pressed "great sorrow" at any weakening of the proposed
standard.
"THE STANDARD-which is so vital to the health of over
half a million American textile workers-has been over 10
years in the making," Finley said. "It represents the hopes of
working people for a decent working environment."
A textile industry organization, the American Textile.
Manufacturers Institute, welcomed the move. "The industry
is effectively protecting its employees now and will continue
this in the future," the trade group said.
Auchter said his agency had no consultations with the tex-
tile industry before making the decision.

Doily Photo by JACKIE BELL
Handspring for spring
Sunny skies and temperatures in the high 60s brought hundreds to the Diag
yesterday to bask in the sunlight.

Nude models a form of fine art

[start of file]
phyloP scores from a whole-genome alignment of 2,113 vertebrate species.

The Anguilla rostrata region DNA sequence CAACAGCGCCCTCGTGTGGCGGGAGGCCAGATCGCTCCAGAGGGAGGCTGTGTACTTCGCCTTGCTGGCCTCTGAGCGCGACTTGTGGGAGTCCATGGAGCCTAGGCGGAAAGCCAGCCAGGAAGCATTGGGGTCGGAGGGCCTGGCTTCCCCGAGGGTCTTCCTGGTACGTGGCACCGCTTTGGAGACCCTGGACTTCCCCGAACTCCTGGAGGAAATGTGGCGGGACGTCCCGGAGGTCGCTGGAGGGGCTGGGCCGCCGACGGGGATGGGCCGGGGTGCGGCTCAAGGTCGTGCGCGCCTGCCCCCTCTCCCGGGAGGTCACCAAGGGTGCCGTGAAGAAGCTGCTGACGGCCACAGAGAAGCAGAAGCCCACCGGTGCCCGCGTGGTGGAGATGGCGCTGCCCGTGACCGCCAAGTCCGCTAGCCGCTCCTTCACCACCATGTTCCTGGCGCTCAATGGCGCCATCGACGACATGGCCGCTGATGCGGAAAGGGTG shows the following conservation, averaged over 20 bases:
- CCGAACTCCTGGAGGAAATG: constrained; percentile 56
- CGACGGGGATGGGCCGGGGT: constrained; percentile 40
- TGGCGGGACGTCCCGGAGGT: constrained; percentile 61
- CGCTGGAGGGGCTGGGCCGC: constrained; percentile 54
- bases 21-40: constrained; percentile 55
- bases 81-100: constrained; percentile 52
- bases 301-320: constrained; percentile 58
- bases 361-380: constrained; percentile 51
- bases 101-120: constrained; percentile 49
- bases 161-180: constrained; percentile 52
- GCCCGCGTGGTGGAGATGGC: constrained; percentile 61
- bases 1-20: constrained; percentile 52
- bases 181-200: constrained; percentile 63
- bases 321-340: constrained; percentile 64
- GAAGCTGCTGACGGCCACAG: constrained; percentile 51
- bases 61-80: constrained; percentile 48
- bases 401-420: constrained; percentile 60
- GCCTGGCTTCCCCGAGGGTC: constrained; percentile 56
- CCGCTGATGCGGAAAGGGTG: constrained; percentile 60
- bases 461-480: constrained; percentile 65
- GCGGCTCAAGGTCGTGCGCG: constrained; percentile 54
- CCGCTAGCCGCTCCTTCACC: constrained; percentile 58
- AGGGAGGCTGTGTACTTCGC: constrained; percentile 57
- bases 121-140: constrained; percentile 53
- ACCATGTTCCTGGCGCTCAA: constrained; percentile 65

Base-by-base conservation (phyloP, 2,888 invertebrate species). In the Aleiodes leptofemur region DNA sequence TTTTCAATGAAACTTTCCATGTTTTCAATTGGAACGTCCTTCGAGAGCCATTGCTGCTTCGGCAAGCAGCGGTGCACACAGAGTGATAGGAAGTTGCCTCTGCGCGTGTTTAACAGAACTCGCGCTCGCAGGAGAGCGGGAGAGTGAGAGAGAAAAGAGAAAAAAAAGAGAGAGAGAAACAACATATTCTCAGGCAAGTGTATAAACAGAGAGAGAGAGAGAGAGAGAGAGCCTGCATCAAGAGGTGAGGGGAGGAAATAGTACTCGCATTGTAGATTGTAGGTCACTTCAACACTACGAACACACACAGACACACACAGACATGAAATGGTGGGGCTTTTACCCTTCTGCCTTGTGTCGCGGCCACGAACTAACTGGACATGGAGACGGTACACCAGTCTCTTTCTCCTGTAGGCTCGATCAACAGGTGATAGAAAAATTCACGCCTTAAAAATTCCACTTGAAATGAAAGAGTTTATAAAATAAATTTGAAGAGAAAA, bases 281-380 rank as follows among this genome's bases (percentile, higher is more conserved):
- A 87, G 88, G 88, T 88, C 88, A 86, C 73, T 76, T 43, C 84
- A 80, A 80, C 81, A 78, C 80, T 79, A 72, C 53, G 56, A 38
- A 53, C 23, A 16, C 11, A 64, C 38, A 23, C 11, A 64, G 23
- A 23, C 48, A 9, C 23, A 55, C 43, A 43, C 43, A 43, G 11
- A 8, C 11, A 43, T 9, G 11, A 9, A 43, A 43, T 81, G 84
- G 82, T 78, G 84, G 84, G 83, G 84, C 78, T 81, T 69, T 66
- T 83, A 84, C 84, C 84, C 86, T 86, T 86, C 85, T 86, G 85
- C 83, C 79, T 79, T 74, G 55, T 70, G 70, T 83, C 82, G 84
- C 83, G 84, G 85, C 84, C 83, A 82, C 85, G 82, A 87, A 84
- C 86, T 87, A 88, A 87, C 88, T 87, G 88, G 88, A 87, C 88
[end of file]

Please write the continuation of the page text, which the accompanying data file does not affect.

Student Newspaper at The University of Michigan
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(Continued from Page 1)
Bayliss, using nude models instead of
clothed ones is "an essential thing to do.
Reference points have to be seen."
Administrative Assistant Pat St.
George, who hires and schedules
models, emphasized that a
"professional" approach is taken in
nude modeling. On the stage, she ex-
plained, the model is a figure for the ar-
tist to draw, but in the five-minute rest
period between poses, the model
"becomes himself again."
SINCE ADMINISTRATIVE
guidelines state that the model should
be undressed only when necessary, the
model is required to wear a fulhlength
robe, she added.
According to Art Prof. Julia An-
drews, the objective of Figure Drawing
(one of four art- school prerequisite
courses for upper-level classes) is for
students "to learn about the proportion